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Clin Cancer Res. 2014 Jun 1;20(11):2922-32. doi: 10.1158/1078-0432.CCR-13-1246. Epub 2014 Mar 31.

Zoledronic acid has differential antitumor activity in the pre- and postmenopausal bone microenvironment in vivo.

Author information

1
Authors' Affiliations: Academic Unit of Clinical Oncology, Department of Oncology, Academic Unit of Bone Biology, Department of Human Metabolism, University of Sheffield, Sheffield, United Kingdom; and Musculoskeletal Medicine Division, Garvan Institute of Medical Research, Sidney, New South Wales, Australia P.D.Ottewell@sheffield.ac.uk.
2
Authors' Affiliations: Academic Unit of Clinical Oncology, Department of Oncology, Academic Unit of Bone Biology, Department of Human Metabolism, University of Sheffield, Sheffield, United Kingdom; and Musculoskeletal Medicine Division, Garvan Institute of Medical Research, Sidney, New South Wales, Australia.

Abstract

PURPOSE:

Clinical trials in early breast cancer have suggested that benefits of adjuvant bone-targeted treatments are restricted to women with established menopause. We developed models that mimic pre- and postmenopausal status to investigate effects of altered bone turnover on growth of disseminated breast tumor cells. Here, we report a differential antitumor effect of zoledronic acid (ZOL) in these two settings.

EXPERIMENTAL DESIGN:

Twleve-week-old female Balb/c-nude mice with disseminated MDA-MB-231 breast tumor cells in bone underwent sham operation or ovariectomy (OVX), mimicking the pre- and postmenopausal bone microenvironment, respectively. To determine the effects of bone-targeted therapy, sham/OVX animals received saline or 100 μg/kg ZOL weekly. Tumor growth was assessed by in vivo imaging and effects on bone by real-time PCR, micro-CT, histomorphometry, and measurements of bone markers. Disseminated tumor cells were detected by two-photon microscopy.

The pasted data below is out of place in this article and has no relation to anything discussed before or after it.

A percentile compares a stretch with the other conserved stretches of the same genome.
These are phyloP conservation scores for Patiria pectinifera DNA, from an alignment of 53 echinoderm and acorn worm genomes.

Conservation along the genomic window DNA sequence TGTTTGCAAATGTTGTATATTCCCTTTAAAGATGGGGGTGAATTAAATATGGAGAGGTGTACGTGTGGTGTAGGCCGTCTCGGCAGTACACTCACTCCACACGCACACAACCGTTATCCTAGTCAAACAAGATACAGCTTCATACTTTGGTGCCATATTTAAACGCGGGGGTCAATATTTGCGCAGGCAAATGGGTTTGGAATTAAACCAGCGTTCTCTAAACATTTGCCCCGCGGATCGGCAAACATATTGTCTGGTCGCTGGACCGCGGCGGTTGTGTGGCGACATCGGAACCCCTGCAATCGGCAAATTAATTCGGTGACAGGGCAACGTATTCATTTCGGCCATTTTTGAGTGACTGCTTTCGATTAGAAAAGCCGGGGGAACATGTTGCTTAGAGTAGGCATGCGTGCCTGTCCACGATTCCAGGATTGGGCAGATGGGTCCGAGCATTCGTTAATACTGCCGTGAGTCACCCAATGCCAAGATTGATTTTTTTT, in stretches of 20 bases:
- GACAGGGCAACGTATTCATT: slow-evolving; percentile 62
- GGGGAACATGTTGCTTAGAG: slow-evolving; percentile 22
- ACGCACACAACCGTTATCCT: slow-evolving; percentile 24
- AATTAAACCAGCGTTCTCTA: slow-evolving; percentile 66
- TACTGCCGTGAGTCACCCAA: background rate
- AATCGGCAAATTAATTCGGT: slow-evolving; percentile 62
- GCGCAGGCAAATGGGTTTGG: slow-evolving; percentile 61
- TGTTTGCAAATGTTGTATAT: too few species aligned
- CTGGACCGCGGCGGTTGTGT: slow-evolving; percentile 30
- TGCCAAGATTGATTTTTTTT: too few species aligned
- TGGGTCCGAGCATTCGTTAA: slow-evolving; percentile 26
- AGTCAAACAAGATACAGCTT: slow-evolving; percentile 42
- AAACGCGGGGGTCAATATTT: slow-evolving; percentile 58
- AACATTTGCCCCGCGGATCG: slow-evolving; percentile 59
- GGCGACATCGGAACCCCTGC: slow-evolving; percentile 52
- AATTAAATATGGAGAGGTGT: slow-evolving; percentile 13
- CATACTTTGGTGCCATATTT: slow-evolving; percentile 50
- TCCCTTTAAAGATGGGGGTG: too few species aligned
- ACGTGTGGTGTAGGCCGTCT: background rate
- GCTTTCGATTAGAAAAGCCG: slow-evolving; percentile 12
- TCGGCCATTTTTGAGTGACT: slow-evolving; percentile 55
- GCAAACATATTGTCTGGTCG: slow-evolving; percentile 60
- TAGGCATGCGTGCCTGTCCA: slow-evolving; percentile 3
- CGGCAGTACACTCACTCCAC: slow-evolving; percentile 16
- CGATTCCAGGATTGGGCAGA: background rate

RESULTS:

OVX increased bone resorption and induced growth of disseminated tumor cells in bone. Tumors were detected in 83% of animals following OVX (postmenopausal model) compared with 17% following sham operation (premenopausal model). OVX had no effect on tumors outside of bone. OVX-induced tumor growth was completely prevented by ZOL, despite the presence of disseminated tumor cells. ZOL did not affect tumor growth in bone in the sham-operated animals. ZOL increased bone volume in both groups.

CONCLUSIONS:

This is the first demonstration that tumor growth is driven by osteoclast-mediated mechanisms in models that mimic post- but not premenopausal bone, providing a biologic rationale for the differential antitumor effects of ZOL reported in these settings. Clin Cancer Res; 20(11); 2922-32. ©2014 AACR.

PMID:
24687923
PMCID:
PMC4040234
DOI:
10.1158/1078-0432.CCR-13-1246
[Indexed for MEDLINE]
Free PMC Article

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